One gardener became so rich he tried to buy his boss's house. An insurance salesman just retired after making nearly $2 million since April. And secretaries have made five or six times their annual salaries in just a few months. Such stories have become the staple of conversation at dinner parties and cafes in Cyprus as stock market mania grips the relatively well-off Greek Cypriot side of the divided Mediterranean island.
While all eyes have been on the US stock market's meteoric rise, other lesser-known markets in the world are skyrocketing too, such as Egypt's and Brazil's. But nowhere has there been a bigger boom than in Cyprus, which has registered spectacular gains of 700 percent since the beginning of the year.
Encouraged by a favorable economic climate and lured by the prospect of riches, at least 1 in 4 adults is now playing the stock market. In just five months the market's capitalization has doubled to nearly $20 billion, about twice the island's gross domestic product. Increasing the attraction of shares is the fact that unlike property, no capital-gains tax has been levied on profits, although parliament was due to vote yesterday on a 5 percent levy.
"It's a generalized obsession," says Nicosia psychiatrist Yiangos Mikellides. "It's like the American gold rush. People hear these stories about others making a fortune on the market, and they don't want to miss out."
So huge is the interest that a local television station broadcasts live the 60-minute morning trading sessions while the other channels have at least one daily talk show devoted to the market. So great is the demand that the market has had to close on four occasions since July, totaling 30 working days, to allow brokerages to clear a backlog of unprocessed transactions.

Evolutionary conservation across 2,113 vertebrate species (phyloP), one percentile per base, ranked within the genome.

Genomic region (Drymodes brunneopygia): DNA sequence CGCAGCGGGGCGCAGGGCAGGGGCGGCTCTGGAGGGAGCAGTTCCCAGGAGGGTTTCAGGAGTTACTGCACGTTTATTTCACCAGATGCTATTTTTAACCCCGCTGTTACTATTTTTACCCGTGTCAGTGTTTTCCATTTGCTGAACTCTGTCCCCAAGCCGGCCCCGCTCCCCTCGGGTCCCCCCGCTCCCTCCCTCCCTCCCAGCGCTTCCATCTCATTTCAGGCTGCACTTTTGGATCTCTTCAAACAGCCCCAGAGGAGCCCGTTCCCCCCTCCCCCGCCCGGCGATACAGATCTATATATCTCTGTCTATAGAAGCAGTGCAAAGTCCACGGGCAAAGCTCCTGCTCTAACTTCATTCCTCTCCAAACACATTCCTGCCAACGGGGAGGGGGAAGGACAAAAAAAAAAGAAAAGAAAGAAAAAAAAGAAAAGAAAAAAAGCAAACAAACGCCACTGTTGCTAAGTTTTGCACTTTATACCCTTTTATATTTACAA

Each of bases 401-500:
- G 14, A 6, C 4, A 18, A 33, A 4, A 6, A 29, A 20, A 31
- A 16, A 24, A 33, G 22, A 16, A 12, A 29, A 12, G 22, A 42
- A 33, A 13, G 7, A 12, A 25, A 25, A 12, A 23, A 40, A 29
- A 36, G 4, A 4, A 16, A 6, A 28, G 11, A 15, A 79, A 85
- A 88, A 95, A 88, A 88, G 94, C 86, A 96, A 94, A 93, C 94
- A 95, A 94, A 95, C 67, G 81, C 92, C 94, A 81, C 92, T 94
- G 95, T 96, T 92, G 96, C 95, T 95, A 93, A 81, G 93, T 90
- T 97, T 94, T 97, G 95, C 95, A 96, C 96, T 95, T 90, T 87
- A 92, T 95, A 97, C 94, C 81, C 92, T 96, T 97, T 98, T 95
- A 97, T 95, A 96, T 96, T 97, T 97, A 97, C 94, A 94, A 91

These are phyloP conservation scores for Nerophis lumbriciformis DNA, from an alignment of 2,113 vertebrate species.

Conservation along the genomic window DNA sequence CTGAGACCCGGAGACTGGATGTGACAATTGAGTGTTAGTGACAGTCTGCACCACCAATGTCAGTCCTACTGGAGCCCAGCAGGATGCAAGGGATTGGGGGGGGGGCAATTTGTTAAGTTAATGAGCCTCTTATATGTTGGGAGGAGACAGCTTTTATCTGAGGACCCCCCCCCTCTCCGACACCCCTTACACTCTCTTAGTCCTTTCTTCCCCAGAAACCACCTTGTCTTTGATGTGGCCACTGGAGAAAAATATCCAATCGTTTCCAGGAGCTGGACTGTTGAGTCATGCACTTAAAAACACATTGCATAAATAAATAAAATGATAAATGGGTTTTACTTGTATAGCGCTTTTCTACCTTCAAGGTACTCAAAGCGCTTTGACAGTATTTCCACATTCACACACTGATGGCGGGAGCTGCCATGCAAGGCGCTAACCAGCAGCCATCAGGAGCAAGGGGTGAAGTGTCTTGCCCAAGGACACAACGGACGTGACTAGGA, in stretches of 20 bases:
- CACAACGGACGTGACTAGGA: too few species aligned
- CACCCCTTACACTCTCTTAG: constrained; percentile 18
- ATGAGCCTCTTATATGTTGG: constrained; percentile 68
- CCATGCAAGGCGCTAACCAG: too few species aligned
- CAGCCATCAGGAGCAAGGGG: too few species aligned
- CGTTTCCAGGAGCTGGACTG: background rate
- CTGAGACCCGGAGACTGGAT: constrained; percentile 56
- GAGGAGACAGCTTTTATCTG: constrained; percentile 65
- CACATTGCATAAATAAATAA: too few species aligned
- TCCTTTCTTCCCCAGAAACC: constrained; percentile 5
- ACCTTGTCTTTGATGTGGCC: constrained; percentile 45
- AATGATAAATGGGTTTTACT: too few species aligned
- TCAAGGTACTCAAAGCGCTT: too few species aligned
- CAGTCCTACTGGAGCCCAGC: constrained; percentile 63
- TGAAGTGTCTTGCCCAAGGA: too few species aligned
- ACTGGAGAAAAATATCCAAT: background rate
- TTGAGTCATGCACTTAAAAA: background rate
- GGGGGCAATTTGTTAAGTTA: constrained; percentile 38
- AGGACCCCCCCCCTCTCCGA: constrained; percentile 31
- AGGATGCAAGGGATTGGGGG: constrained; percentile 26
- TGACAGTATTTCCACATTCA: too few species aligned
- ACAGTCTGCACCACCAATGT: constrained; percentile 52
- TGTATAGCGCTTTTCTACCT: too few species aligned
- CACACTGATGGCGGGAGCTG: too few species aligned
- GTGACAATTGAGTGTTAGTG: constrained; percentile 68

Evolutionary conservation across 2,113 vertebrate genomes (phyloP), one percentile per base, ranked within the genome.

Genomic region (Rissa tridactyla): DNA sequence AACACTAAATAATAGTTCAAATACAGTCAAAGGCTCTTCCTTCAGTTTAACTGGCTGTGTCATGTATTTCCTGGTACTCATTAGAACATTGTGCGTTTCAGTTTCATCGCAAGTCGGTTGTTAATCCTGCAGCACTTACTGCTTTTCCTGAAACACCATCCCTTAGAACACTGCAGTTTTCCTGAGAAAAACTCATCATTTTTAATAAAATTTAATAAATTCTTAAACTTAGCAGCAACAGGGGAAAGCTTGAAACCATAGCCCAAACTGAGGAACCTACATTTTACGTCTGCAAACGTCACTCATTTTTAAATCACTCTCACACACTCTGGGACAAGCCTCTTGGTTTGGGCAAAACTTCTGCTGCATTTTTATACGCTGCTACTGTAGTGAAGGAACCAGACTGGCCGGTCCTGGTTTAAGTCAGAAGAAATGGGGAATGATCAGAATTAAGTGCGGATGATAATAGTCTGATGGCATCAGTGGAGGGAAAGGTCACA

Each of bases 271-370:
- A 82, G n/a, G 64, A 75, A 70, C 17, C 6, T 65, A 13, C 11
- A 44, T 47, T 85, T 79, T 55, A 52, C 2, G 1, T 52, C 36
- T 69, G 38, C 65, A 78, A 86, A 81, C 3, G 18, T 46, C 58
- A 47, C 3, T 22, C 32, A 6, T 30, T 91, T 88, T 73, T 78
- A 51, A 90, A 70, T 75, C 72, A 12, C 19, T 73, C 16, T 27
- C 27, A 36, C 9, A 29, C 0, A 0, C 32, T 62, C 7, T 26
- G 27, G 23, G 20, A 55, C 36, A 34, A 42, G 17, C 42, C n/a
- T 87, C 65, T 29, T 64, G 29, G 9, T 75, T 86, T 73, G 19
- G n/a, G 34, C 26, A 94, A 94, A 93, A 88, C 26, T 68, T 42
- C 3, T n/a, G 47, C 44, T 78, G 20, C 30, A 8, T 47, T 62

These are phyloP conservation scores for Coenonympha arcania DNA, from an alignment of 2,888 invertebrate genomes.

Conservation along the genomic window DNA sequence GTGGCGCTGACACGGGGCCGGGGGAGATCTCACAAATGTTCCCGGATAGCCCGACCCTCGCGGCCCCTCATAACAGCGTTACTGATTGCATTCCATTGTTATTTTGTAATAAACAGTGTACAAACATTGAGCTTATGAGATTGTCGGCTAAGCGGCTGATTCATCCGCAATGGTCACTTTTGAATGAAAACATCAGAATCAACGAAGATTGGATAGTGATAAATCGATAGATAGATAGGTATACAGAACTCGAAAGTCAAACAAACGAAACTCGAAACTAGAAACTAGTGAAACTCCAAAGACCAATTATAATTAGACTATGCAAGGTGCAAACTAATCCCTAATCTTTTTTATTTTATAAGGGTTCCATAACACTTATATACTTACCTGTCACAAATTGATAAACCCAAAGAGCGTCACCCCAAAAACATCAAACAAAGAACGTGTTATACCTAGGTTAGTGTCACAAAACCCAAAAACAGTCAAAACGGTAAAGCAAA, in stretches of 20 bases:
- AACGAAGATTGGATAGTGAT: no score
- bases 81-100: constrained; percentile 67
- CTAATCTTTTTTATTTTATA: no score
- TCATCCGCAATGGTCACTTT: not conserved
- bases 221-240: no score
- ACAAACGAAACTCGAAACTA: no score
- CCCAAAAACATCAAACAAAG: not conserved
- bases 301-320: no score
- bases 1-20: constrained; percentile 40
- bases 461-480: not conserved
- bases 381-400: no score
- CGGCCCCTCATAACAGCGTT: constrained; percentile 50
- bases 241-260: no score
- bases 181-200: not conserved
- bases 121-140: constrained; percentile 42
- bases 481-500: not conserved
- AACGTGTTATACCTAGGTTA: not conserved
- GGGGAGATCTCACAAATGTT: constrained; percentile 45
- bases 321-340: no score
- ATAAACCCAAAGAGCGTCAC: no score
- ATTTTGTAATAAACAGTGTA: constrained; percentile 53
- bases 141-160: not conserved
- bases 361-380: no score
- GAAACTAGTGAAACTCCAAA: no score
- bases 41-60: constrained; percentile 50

The new wealth generated by windfall profits is on proud display on an island that was already relatively well off with per capita income of $14,000. BMW has reported a 40 percent increase in sales since July, while sales of Mercedes-Benz automobiles have increased by 30 percent this year.
Economists say there are good economic and political reasons the market has performed well this year. It has been a bumper year for tourism, with well over 2 million foreign holidaymakers visiting southern Cyprus, which is home to about 640,000 Greek Cypriots. There are also expectations that leading local banks, which make up the bulk of the market's capitalization, will soon be listed on the much larger Athens stock exchange, which has a capitalization of $179.9 billion. And Cyprus's negotiations for admittance to the European Union are proceeding smoothly.
Politically, there has been relative stability since President Glafcos Clerides decided a year ago against deploying Russian-made S-300 surface-to-air missiles. And earlier this month, the international community, spearheaded by the United States, launched a concerted effort to solve the long-running Cyprus problem. Mr. Clerides and the Turkish Cypriot leader, Rauf Denktash, held indirect talks in New York with a second round scheduled to begin in Geneva on Jan. 27. The aim is to reunite the island under a two-zone federal system.